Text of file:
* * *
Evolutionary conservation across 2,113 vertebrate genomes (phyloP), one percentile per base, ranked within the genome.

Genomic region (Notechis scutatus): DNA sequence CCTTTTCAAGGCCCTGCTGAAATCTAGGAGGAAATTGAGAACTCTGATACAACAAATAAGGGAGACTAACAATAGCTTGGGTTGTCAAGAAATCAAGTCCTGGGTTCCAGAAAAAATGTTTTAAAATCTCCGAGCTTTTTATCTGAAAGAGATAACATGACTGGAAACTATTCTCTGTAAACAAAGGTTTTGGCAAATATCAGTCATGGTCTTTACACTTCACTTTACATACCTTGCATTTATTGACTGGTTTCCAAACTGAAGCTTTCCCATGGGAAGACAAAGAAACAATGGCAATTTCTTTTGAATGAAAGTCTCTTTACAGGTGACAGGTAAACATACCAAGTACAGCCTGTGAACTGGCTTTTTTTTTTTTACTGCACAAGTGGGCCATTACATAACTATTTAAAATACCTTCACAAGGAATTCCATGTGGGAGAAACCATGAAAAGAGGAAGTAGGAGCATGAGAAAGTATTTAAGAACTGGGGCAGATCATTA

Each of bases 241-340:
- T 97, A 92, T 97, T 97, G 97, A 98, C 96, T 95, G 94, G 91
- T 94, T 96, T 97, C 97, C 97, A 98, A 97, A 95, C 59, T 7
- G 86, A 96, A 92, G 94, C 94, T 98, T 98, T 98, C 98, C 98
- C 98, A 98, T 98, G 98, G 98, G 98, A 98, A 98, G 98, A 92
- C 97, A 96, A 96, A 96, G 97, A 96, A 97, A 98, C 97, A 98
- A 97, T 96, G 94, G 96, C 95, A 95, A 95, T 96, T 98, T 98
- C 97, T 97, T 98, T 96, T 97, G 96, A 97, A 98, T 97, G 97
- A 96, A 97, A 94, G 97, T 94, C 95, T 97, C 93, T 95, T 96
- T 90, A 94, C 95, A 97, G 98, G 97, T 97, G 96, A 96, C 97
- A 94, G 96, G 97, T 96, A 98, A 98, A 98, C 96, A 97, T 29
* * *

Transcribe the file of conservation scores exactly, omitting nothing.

Evolutionary conservation across 2,113 vertebrate genomes (phyloP), one percentile per base, ranked within the genome.

Genomic region (Notechis scutatus): DNA sequence CCTTTTCAAGGCCCTGCTGAAATCTAGGAGGAAATTGAGAACTCTGATACAACAAATAAGGGAGACTAACAATAGCTTGGGTTGTCAAGAAATCAAGTCCTGGGTTCCAGAAAAAATGTTTTAAAATCTCCGAGCTTTTTATCTGAAAGAGATAACATGACTGGAAACTATTCTCTGTAAACAAAGGTTTTGGCAAATATCAGTCATGGTCTTTACACTTCACTTTACATACCTTGCATTTATTGACTGGTTTCCAAACTGAAGCTTTCCCATGGGAAGACAAAGAAACAATGGCAATTTCTTTTGAATGAAAGTCTCTTTACAGGTGACAGGTAAACATACCAAGTACAGCCTGTGAACTGGCTTTTTTTTTTTTACTGCACAAGTGGGCCATTACATAACTATTTAAAATACCTTCACAAGGAATTCCATGTGGGAGAAACCATGAAAAGAGGAAGTAGGAGCATGAGAAAGTATTTAAGAACTGGGGCAGATCATTA

Each of bases 241-340:
- T 97, A 92, T 97, T 97, G 97, A 98, C 96, T 95, G 94, G 91
- T 94, T 96, T 97, C 97, C 97, A 98, A 97, A 95, C 59, T 7
- G 86, A 96, A 92, G 94, C 94, T 98, T 98, T 98, C 98, C 98
- C 98, A 98, T 98, G 98, G 98, G 98, A 98, A 98, G 98, A 92
- C 97, A 96, A 96, A 96, G 97, A 96, A 97, A 98, C 97, A 98
- A 97, T 96, G 94, G 96, C 95, A 95, A 95, T 96, T 98, T 98
- C 97, T 97, T 98, T 96, T 97, G 96, A 97, A 98, T 97, G 97
- A 96, A 97, A 94, G 97, T 94, C 95, T 97, C 93, T 95, T 96
- T 90, A 94, C 95, A 97, G 98, G 97, T 97, G 96, A 96, C 97
- A 94, G 96, G 97, T 96, A 98, A 98, A 98, C 96, A 97, T 29